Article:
Five hacks you should avoid this win­ter

Think twice about these tricks, whether it’s us­ing hot water to de­frost parts of your car or putting some ex­tra weight in your trunk

Calgary Sun - Autonet - - DRIVING.CA - BRIAN TURNER

As much as we to get started on our daily com­mutes, there are a few short­cuts you want to avoid in win­ter, as they sel­dom pro­vide the de­sired outcome. If you want to save time, avoid these mis­takes.

De­frost­ing any­thing frozen on your ve­hi­cle with hot water — or any tem­per­a­ture, for that mat­ter. If it’s parked out­side, frozen and was built within the last decade or so, adding water to a frozen any­thing on your car will sim­ply com­pound your trou­bles. Wind­shields, trim pieces, win­dow seals, wiper blades and arms can all crack. If you’re ex­tremely lucky and noth­ing cracks or breaks due to the tem­per­a­ture shock, water will then likely in­trude into ar­eas where it will cause other things to freeze and take for­ever to thaw. In­stead, use your car’s heat­ing sys­tem to let the ice loosen from the un­der­side.

Leave the lighter in your pocket for frozen door locks. Re­mem­ber the old “heat up your key with a lighter” trick to get a frozen lock cylin­der to turn? If your key has an em­bed­ded im­mo­bi­lizer or re­mote en­try fob but­tons, as most do, you might want to leave that trick up your sleeve. If you ap­ply too much heat to the tip, you even risk dam­ag­ing in­ter­nal elec­tron­ics. A blow dryer is the safest method.

If a lit­tle lube makes things bet­ter, a whole lot will solve any­thing. Not true. First, you get a mess from drips and stains. More im­por­tantly, too much goop will sim­ply at­tract more grit and grime, thus mak­ing the prob­lem worse.

Ex­tra weight is noth­ing to shed when the white stuff piles up. Adding trac­tion weight to a ve­hi­cle is fraught with risks — too much weight placed be­hind the rear axle can lessen the grip of the front wheels, thus re­duc­ing over­all grip and per­for­mance. Fail to se­cure heavy ob­jects in an open cabin, such as in mini­van or SUV, and you’ve got lethal pro­jec­tiles in a col­li­sion or rollover. If your ride re­ally needs any ex­tra bal­last, keep the fuel tank filled.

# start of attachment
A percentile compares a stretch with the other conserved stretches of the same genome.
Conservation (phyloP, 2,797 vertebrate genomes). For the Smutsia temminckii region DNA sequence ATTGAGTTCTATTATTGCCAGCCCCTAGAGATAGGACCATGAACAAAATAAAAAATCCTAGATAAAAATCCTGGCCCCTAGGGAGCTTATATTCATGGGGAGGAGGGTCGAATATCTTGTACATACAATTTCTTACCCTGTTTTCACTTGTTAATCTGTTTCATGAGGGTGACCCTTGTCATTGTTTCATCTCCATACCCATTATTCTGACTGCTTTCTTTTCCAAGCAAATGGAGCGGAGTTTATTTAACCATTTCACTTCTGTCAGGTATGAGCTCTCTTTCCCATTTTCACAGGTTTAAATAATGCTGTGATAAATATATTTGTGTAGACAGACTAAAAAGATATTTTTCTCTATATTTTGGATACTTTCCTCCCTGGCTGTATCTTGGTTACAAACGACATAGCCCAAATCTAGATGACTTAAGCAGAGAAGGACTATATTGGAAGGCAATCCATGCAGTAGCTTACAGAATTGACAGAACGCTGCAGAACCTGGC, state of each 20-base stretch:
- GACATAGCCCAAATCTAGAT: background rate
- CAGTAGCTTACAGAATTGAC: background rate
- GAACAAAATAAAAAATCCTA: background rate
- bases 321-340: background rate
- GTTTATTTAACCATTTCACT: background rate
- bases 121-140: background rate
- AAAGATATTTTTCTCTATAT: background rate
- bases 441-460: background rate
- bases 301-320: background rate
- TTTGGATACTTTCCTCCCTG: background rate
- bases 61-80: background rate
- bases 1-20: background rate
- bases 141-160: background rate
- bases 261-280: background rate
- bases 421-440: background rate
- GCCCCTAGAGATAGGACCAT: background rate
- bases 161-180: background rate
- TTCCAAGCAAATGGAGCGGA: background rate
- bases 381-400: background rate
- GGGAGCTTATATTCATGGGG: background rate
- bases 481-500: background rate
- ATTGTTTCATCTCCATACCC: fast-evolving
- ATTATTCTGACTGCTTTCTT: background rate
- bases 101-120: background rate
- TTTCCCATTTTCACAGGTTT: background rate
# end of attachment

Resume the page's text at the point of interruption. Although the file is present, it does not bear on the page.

If your bat­tery charger has a fullpower setting, don’t turn it all the way up for a quicker recharge. Or, if it needs a boost, don’t find the ve­hi­cle with the big­gest en­gine and let it rev. Not so fast — when try­ing to coax a dis­charged bat­tery back to life in cold weather, push­ing high volt­age in can dam­age cells and con­nec­tors. If you’re us­ing an ad­justable bat­tery charger, leave it set on medium to low set­tings for a few hours, rather than shock­ing it into life. Be aware that when boost­ing from an­other run­ning ve­hi­cle, their al­ter­na­tors have no power out­put ad­just­ment and will push full volts and their max­i­mum am­per­age rat­ings as soon as the last ca­ble con­nec­tion is made. If the bat­tery is frozen or close to it, this can re­sult in cell dam­age. Check the bat­tery’s cas­ing for any bulges that may in­di­cate frozen liq­uid elec­trolyte. The bat­tery may need to be re­moved and brought into a heated area to at­tempt a recharge and load test. Any se­vere bulging usu­ally in­di­cates a bat­tery that must be re­placed.

GETTy ImaGEs/iS­tock­photo

Some old tricks for deal­ing with win­ter-re­lated au­to­mo­tive trou­ble can do more harm than good.

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